Despite being called at only four days notice, 150 people packed out the Venezuelan Embassy’s Bolivar Hall on Thursday (January 10) to attend a VSC-organised meeting entitled Respect the Democratic Choice of the People, No to Right-wing Destabilisation Plans! called to mark the beginning of Hugo Chavez’s new term in office.

 

The meeting was called in order to set out the truth about the current situation in Venezuela and respond to positions coming from Venezuela’s right-wing opposition, who are seeking to take advantage of President Chavez’s illness in order to see him removed in office.

 

VSC Vice-Chair Karen Mitchell opened the meeting by insisting that “we must remain vigilant and keep up international solidarity,” drawing attention to the fact that “Venezuela’s right-wing opposition have previously tried coup d’etat, economic sabotage and special referenda to remove Hugo Chávez from office.”

 

The first speaker was HE Ambassador Samuel Moncada, who outlined in-depth the constitutional situation in Venezuela and why, in line with this, the Supreme Court had clearly ruled that Hugo Chavez’s new term in office began on January 10.

 

Arguing the situation was “clear and simple,” the Ambassador emphasised Hugo Chavez’s clear mandate from the electorate, last confirmed with his landslide victory in October, and that the beginning of his new term in office clearly represented “the will of the people,” and that the Supreme Court ruling was clear that article 231 of the constitution allowed for him to be sworn in at a later date.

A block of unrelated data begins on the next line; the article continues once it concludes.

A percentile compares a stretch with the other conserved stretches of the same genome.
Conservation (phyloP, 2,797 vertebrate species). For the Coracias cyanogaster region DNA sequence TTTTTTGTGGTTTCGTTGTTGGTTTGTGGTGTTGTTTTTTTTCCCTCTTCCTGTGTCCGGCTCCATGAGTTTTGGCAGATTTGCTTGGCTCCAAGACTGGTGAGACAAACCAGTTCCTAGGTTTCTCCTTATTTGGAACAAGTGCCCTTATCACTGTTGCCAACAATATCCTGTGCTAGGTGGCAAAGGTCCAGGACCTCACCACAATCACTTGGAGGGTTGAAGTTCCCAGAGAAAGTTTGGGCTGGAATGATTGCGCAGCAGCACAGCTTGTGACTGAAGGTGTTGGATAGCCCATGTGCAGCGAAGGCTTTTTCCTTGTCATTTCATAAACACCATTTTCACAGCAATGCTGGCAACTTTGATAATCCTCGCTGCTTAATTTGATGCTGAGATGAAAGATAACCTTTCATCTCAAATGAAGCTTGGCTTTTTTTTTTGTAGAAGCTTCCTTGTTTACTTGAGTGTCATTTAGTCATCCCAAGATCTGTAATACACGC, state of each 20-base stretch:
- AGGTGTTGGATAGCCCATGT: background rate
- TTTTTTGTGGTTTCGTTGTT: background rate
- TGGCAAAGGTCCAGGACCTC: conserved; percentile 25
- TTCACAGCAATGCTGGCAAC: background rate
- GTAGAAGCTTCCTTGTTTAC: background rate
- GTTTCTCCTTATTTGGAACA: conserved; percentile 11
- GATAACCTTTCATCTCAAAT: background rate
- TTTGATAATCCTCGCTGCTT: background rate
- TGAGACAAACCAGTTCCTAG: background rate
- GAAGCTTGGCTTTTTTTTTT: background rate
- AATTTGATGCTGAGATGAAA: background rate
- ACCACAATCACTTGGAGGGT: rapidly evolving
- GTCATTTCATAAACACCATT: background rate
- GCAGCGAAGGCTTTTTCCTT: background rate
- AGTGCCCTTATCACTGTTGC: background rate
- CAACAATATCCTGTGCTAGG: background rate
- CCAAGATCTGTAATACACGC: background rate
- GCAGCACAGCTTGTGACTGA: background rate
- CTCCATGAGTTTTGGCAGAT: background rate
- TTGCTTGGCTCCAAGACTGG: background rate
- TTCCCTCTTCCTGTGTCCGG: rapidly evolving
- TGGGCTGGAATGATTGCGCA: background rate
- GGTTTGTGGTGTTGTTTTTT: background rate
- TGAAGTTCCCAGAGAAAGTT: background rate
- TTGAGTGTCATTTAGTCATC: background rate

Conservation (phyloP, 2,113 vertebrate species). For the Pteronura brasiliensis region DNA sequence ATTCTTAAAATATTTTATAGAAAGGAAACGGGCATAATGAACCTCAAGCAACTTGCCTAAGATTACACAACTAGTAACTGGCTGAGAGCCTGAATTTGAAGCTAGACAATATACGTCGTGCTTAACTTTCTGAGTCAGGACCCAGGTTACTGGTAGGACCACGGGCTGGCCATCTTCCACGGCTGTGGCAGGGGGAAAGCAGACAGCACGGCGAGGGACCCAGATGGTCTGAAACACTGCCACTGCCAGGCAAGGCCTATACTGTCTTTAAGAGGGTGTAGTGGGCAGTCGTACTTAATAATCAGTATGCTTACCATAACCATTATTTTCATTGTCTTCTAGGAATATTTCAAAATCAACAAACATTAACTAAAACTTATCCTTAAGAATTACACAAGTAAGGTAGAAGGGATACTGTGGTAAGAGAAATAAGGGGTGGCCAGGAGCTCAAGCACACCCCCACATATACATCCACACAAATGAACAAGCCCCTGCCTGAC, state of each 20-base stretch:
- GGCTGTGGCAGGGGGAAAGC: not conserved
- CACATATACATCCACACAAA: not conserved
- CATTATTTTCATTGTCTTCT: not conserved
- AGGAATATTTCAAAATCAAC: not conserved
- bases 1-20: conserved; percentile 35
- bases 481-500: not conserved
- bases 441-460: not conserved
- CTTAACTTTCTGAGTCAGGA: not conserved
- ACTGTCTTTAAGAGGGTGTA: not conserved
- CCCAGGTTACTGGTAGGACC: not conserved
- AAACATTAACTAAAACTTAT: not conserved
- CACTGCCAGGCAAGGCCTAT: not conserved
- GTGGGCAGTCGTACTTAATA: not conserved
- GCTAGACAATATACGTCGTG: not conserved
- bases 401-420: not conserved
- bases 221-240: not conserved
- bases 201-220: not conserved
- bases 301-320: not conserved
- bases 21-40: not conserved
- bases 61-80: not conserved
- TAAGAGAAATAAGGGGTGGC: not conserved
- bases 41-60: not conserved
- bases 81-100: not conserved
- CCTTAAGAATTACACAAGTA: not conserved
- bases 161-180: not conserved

Ambassador Moncada stated that Chavez “is the President in charge legally” and explained that the National Assembly had “unanimously authorised” President Chavez to be in Cuba for medical treatment “without leaving office”. He argued that those who were arguing for President Chavez to be temporarily removed from office – or that his new term had not yet begun – were arguing against the constitution. He explained that the Supreme Court, the highest body in the land on such matters, had ruled on this and “their ruling is binding, if you don’t like it then you are entitled to your opinion but Venezuela is governed by the law.”

 

He noted that members of the right-wing opposition were calling on external bodies to act including the Washington based Organisation of American States. Rejecting this he said “Venezuelans will decide our own future”.

 

The meeting then heard a message from Grahame Morris MP, who “On behalf of Labour Friends of Venezuela and thousands of ordinary trade unionists and party members,” called upon “Venezuela’s right-wing opposition to respect the constitution and the democratic will of the people.”

 

The event then gave a rapturous response to writer and long-term friend of Venezuela Tariq Ali.

 

Commenting on the extensive– and often inaccurate nature – of the international media coverage of the current situation in Venezuela, he said that “Venezuela’s democracy is the most observed in the world today”. This he explained was because “in a world taken over by neo-liberal capitalism, the only part where this is challenged is in Latin America” and that Venezuela was key to this.